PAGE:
SCR 70.41 Annotation
The list of prohibited types of assistance set forth under sub. 70.41(5) is not comprehensive. The list is consistent with the statutory directives in ss. 757.22 and 757.30(2), stats., regarding the practice of law by judicial officers and the unauthorized practice of law.
SCR 70.42 Electronic signatures. 70.42(1)(a)
"Court official" means a circuit court judge, clerk of circuit court, register in probate, juvenile clerk, court commissioner appointed under section 757.68 and SCR 75.02 (1), justice of the supreme court, judge of the court of appeals, and the clerk of the supreme and appellate courts.
"Electronic signature" means an electronic sound, symbol, or process attached to or logically associated with a document and executed or adopted by a person with the intent to sign the document.
Secure electronic signatures may be provided by the consolidated court automation program for use by court officials who sign electronic documents. The electronic signature shall be treated as the court official's personal original signature for all purposes under Wisconsin statutes and court rules. An electronic signature may be used on all court documents, including those documents described in section 137.12 (2m)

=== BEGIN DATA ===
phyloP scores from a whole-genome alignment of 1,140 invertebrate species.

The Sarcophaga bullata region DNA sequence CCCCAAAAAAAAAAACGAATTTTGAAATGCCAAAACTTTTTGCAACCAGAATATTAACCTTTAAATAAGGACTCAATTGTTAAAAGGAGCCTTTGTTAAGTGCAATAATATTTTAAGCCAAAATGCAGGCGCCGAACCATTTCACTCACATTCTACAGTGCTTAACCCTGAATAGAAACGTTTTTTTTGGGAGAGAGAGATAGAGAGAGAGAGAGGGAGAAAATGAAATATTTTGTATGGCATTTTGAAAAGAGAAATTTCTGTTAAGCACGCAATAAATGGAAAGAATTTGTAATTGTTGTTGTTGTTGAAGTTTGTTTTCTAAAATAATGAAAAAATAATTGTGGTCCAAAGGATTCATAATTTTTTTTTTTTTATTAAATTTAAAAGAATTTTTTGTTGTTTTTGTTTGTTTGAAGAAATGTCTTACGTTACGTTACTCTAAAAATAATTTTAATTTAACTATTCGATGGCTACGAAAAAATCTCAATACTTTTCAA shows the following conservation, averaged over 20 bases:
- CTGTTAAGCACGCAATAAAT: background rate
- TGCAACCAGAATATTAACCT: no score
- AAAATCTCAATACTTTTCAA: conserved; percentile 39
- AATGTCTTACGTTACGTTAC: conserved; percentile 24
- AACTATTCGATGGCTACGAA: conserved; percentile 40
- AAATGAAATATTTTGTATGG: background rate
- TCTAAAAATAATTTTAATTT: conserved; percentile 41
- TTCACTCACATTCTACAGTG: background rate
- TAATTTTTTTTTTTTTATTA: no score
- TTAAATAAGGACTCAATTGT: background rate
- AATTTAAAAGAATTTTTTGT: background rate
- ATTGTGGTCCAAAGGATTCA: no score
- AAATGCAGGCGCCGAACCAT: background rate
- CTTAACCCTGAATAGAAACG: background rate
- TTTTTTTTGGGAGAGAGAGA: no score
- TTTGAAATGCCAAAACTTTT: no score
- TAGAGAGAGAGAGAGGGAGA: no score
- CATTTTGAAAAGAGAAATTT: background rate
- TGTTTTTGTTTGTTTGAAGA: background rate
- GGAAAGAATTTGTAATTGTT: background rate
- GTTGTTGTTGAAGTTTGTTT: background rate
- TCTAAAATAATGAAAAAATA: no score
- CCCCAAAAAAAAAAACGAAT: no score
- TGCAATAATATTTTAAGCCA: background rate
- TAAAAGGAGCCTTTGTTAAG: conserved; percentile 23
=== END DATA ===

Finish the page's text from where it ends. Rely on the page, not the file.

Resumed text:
of the statutes. The official's printed name shall be inserted in place of a handwritten signature.
A court official may delegate the use of his or her electronic signature to an authorized designee, using the security procedures of the consolidated court automation program. A court official is responsible for any use of his or her electronic signature by an authorized designee. Court officials shall safeguard the security of their electronic signatures and exercise care in delegating the electronic signature.
An electronic signature shall be used only by the official to whom it is assigned and by such designees as the official may authorize. Upon learning that the confidentiality of the electronic signature has been inadvertently or improperly disclosed, the court official shall immediately report that fact to the consolidated court automation program.
Court officials may use their electronic signatures for administrative purposes. If the signature of a court official is required on a document, an electronic signature satisfies that requirement. Electronically signed documents may be stored electronically for the proper retention period.
Electronic signatures may be provided to the director of state courts and such employees as the director may designate for administrative purposes. At the discretion of the director, an employee may be provided with his or her own electronic signature if appropriate for the conduct of official business. The electronic signature shall be treated as the person's original signature.
The chief justice, chief judges, and director of state courts may use their electronic signatures for the assignment of judges pursuant to SCR 70.23 and 70.24. A district court administrator may be the designee of the chief judges for purposes of judicial assignment.
SCR 70.42 History
Sup. Ct. Order No. 06-07
, 2008 WI 35, 305 Wis. 2d xv.